His fiancée Negin Akbarpour is a singer and songwriter with a lyrical, high-pitched voice. But her studio work is still not openly available in Iran because of prohibitions against female singing. The two are working on demo tracks, but doing so is illegal, as is selling any resulting albums, they say.

Drawing a crowd

Concert permits are more readily available these days, though venues can be prohibitively expensive to rent. Potentially controversial performers like rock bands are now comfortable announcing their performances a month in advance, while previously they would give only a few hours notice to lessen the risk of the event being shut down by hard-line vigilantes. The late notice kept crowds small. 

“Before if we said we wanted a concert for 200 people, they would laugh at us,” says guitarist Amir Tehrani, who has played in heavy metal and rock bands for years, both underground and in public. “These days we really have shows; now there is a lot of entertainment on the stage, and lots of recording studios.”

Government officials in Iran must approve all cultural output, from live performances and commercial recordings, to book, magazine and newspaper publishing. Though the musical thaw began during Ahmadinejad's time, musical director Saffarian attributes the current "rebirth" of pop music in Iran to new, more enlightened officials, many of whom come from the music business. 

When the independent House of Music, which has 13,000 members and acts on behalf of musicians, complained last October about restrictions on the music industry, conservatives reacted with a slew of rulings from high-ranking religious scholars defending the strict rules. But days later Rouhani's Minister of Culture and Islamic Guidance Ali Jannati pushed back, citing religious scholars who said female singing was permissible if it did “not cause any immorality.”

“It is 34 years that the music scene is experiencing a cold winter. They still believe music is [forbidden],” says House of Music spokesman Dariush Pirniakan of authorities. “It is not right to ignore the crowd of people who are music listeners.”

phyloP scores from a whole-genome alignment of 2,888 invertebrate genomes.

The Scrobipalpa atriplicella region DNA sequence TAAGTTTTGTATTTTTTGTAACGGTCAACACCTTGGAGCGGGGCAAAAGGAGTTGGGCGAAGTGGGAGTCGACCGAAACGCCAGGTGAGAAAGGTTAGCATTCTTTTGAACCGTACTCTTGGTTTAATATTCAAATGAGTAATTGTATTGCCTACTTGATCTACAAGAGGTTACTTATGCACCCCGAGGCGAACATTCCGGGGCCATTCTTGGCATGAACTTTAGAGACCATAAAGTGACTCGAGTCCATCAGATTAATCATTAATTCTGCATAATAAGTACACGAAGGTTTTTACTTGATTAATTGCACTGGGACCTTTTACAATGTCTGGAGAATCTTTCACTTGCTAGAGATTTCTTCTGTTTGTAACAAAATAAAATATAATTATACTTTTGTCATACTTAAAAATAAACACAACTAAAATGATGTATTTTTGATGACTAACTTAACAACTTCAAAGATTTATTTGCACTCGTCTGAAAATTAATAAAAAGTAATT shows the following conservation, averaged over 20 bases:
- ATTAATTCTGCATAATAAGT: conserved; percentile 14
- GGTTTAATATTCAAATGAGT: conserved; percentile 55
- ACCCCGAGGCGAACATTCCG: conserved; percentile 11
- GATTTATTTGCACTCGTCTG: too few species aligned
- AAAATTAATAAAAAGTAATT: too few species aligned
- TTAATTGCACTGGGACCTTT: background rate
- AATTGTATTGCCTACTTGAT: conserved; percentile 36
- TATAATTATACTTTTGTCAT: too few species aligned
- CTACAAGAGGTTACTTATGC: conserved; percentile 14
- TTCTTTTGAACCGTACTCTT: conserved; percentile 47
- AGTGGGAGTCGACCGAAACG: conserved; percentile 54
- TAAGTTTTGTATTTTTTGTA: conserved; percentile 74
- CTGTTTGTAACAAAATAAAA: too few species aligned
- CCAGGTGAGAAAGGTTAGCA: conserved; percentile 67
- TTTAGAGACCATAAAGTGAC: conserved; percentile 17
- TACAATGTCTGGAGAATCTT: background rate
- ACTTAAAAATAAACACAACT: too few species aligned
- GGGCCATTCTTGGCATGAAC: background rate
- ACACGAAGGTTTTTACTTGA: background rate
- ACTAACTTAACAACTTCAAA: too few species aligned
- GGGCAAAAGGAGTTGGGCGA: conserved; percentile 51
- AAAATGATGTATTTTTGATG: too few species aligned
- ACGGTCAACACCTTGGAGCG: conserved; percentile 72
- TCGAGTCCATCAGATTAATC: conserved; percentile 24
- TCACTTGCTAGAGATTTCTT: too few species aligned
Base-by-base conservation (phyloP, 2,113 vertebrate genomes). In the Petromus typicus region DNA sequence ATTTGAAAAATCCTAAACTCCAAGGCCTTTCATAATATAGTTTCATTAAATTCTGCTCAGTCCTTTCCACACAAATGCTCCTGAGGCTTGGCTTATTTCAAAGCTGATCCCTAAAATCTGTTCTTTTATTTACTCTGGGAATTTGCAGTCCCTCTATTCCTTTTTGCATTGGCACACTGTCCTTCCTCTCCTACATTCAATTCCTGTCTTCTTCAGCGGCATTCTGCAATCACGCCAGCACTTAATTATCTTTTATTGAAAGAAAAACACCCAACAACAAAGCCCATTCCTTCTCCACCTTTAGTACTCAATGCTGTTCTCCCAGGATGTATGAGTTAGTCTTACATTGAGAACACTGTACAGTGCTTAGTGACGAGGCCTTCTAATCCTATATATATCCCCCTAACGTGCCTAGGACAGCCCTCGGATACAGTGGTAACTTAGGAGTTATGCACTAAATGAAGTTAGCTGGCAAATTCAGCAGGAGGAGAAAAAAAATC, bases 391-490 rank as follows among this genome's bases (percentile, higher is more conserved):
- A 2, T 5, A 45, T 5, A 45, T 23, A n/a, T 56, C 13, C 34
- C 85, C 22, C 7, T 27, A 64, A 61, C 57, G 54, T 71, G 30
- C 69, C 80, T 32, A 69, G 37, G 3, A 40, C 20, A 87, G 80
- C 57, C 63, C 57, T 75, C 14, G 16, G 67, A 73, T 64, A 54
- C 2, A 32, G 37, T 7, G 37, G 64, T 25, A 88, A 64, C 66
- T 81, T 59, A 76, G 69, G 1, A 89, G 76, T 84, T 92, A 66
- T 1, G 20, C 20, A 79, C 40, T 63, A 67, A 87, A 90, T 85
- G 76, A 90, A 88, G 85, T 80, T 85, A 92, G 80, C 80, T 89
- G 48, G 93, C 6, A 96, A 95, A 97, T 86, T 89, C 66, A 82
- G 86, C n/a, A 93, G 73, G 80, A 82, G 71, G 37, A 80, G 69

Learning curve

Some of the damage to the music industry may have been self-inflicted. During the Ahmadinejad era, when Iranian heavy metal and rap were pushed underground, there were no filters for quality, says Saffarian, who produced Iran's first rap album a decade ago.

Iranian rappers, for example, copied American artists, singing about jail, carrying guns, and lewd behavior – as if musicians were real gangsters. Families who listened together to the music ended up with "poisoned" opinions, he says.   

“We didn’t have any standards [or know how] to bring music to society," he explains. "In every part of the world, not to say there is censorship, but there are some filters – MTV uses standards,” Saffarian says, referring to rules on profanity, nudity, and violence.

“Here they didn’t know what to do so everything came up… and this wrecked appetite for music [that] in some quarters will take a long time to repair.”

Even with the new openness, “The Last Days of March” attracted its share of controversy. The hard-line Serat News website deemed the show un-Islamic and inaccurately claimed that well-known lawyer Nasrin Sotoudeh – who was released from prison last September on charges of “acting against national security” – was invited on stage, that night’s performance dedicated to her. 

In the past such criticism from conservative quarters meant “the next night it would be shut down," says Saffarian. "This time, it had the full run.”